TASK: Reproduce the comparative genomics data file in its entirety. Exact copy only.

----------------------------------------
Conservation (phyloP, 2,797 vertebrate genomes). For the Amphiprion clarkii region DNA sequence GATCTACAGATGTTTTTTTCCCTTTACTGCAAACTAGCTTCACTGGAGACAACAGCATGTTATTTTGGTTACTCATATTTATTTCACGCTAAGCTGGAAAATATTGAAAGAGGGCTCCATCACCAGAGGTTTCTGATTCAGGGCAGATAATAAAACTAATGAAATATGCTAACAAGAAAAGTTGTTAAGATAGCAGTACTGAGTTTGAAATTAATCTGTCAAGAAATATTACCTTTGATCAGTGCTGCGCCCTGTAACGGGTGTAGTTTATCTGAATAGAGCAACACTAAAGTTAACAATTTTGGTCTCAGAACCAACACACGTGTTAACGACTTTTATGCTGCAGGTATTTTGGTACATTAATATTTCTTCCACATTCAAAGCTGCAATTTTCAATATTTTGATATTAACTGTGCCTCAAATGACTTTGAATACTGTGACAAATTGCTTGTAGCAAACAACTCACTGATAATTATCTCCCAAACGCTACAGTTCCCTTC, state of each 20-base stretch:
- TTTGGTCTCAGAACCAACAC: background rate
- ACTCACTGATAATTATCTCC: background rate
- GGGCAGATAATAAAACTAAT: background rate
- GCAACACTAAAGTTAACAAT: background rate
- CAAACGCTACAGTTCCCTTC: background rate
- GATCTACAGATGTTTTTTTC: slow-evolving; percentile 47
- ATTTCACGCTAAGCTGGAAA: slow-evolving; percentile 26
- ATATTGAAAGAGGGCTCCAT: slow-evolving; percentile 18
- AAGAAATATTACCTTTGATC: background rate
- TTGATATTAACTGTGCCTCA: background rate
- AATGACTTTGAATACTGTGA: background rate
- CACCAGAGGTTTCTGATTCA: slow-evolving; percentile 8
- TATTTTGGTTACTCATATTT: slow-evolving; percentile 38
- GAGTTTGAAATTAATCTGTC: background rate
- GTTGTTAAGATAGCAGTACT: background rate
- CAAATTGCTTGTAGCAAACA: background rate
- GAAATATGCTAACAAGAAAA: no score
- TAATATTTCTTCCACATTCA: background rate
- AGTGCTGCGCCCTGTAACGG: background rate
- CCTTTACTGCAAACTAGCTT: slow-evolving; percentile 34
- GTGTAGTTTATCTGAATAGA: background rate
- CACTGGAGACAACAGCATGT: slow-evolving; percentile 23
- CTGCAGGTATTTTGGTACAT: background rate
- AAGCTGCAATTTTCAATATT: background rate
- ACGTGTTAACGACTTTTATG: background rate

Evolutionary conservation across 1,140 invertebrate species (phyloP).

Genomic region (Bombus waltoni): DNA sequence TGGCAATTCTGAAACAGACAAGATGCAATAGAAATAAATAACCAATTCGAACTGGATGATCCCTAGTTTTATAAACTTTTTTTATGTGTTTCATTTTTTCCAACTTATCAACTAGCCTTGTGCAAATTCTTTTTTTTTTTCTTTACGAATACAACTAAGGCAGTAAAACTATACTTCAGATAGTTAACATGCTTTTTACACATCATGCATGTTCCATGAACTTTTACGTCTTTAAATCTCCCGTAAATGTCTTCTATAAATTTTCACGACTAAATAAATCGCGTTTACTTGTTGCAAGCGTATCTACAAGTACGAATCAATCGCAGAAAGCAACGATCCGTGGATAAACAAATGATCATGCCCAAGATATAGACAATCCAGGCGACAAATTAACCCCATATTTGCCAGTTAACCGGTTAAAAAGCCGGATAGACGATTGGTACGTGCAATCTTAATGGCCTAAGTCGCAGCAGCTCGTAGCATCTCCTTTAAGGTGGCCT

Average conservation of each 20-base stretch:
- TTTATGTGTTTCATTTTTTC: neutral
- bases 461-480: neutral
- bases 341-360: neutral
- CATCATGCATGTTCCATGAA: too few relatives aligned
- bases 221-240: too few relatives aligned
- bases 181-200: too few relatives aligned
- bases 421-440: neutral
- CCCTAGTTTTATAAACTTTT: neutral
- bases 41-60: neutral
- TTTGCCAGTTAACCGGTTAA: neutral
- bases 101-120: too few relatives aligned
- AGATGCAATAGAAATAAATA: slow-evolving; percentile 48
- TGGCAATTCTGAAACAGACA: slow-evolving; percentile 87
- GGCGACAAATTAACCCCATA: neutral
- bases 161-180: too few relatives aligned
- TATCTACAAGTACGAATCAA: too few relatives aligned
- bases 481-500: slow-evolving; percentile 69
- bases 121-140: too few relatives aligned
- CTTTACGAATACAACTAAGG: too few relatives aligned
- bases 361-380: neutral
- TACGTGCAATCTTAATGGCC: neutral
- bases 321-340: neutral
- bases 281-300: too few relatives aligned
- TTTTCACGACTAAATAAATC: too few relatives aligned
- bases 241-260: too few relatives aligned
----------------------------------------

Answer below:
Conservation (phyloP, 2,797 vertebrate genomes). For the Amphiprion clarkii region DNA sequence GATCTACAGATGTTTTTTTCCCTTTACTGCAAACTAGCTTCACTGGAGACAACAGCATGTTATTTTGGTTACTCATATTTATTTCACGCTAAGCTGGAAAATATTGAAAGAGGGCTCCATCACCAGAGGTTTCTGATTCAGGGCAGATAATAAAACTAATGAAATATGCTAACAAGAAAAGTTGTTAAGATAGCAGTACTGAGTTTGAAATTAATCTGTCAAGAAATATTACCTTTGATCAGTGCTGCGCCCTGTAACGGGTGTAGTTTATCTGAATAGAGCAACACTAAAGTTAACAATTTTGGTCTCAGAACCAACACACGTGTTAACGACTTTTATGCTGCAGGTATTTTGGTACATTAATATTTCTTCCACATTCAAAGCTGCAATTTTCAATATTTTGATATTAACTGTGCCTCAAATGACTTTGAATACTGTGACAAATTGCTTGTAGCAAACAACTCACTGATAATTATCTCCCAAACGCTACAGTTCCCTTC, state of each 20-base stretch:
- TTTGGTCTCAGAACCAACAC: background rate
- ACTCACTGATAATTATCTCC: background rate
- GGGCAGATAATAAAACTAAT: background rate
- GCAACACTAAAGTTAACAAT: background rate
- CAAACGCTACAGTTCCCTTC: background rate
- GATCTACAGATGTTTTTTTC: slow-evolving; percentile 47
- ATTTCACGCTAAGCTGGAAA: slow-evolving; percentile 26
- ATATTGAAAGAGGGCTCCAT: slow-evolving; percentile 18
- AAGAAATATTACCTTTGATC: background rate
- TTGATATTAACTGTGCCTCA: background rate
- AATGACTTTGAATACTGTGA: background rate
- CACCAGAGGTTTCTGATTCA: slow-evolving; percentile 8
- TATTTTGGTTACTCATATTT: slow-evolving; percentile 38
- GAGTTTGAAATTAATCTGTC: background rate
- GTTGTTAAGATAGCAGTACT: background rate
- CAAATTGCTTGTAGCAAACA: background rate
- GAAATATGCTAACAAGAAAA: no score
- TAATATTTCTTCCACATTCA: background rate
- AGTGCTGCGCCCTGTAACGG: background rate
- CCTTTACTGCAAACTAGCTT: slow-evolving; percentile 34
- GTGTAGTTTATCTGAATAGA: background rate
- CACTGGAGACAACAGCATGT: slow-evolving; percentile 23
- CTGCAGGTATTTTGGTACAT: background rate
- AAGCTGCAATTTTCAATATT: background rate
- ACGTGTTAACGACTTTTATG: background rate

Evolutionary conservation across 1,140 invertebrate species (phyloP).

Genomic region (Bombus waltoni): DNA sequence TGGCAATTCTGAAACAGACAAGATGCAATAGAAATAAATAACCAATTCGAACTGGATGATCCCTAGTTTTATAAACTTTTTTTATGTGTTTCATTTTTTCCAACTTATCAACTAGCCTTGTGCAAATTCTTTTTTTTTTTCTTTACGAATACAACTAAGGCAGTAAAACTATACTTCAGATAGTTAACATGCTTTTTACACATCATGCATGTTCCATGAACTTTTACGTCTTTAAATCTCCCGTAAATGTCTTCTATAAATTTTCACGACTAAATAAATCGCGTTTACTTGTTGCAAGCGTATCTACAAGTACGAATCAATCGCAGAAAGCAACGATCCGTGGATAAACAAATGATCATGCCCAAGATATAGACAATCCAGGCGACAAATTAACCCCATATTTGCCAGTTAACCGGTTAAAAAGCCGGATAGACGATTGGTACGTGCAATCTTAATGGCCTAAGTCGCAGCAGCTCGTAGCATCTCCTTTAAGGTGGCCT

Average conservation of each 20-base stretch:
- TTTATGTGTTTCATTTTTTC: neutral
- bases 461-480: neutral
- bases 341-360: neutral
- CATCATGCATGTTCCATGAA: too few relatives aligned
- bases 221-240: too few relatives aligned
- bases 181-200: too few relatives aligned
- bases 421-440: neutral
- CCCTAGTTTTATAAACTTTT: neutral
- bases 41-60: neutral
- TTTGCCAGTTAACCGGTTAA: neutral
- bases 101-120: too few relatives aligned
- AGATGCAATAGAAATAAATA: slow-evolving; percentile 48
- TGGCAATTCTGAAACAGACA: slow-evolving; percentile 87
- GGCGACAAATTAACCCCATA: neutral
- bases 161-180: too few relatives aligned
- TATCTACAAGTACGAATCAA: too few relatives aligned
- bases 481-500: slow-evolving; percentile 69
- bases 121-140: too few relatives aligned
- CTTTACGAATACAACTAAGG: too few relatives aligned
- bases 361-380: neutral
- TACGTGCAATCTTAATGGCC: neutral
- bases 321-340: neutral
- bases 281-300: too few relatives aligned
- TTTTCACGACTAAATAAATC: too few relatives aligned
- bases 241-260: too few relatives aligned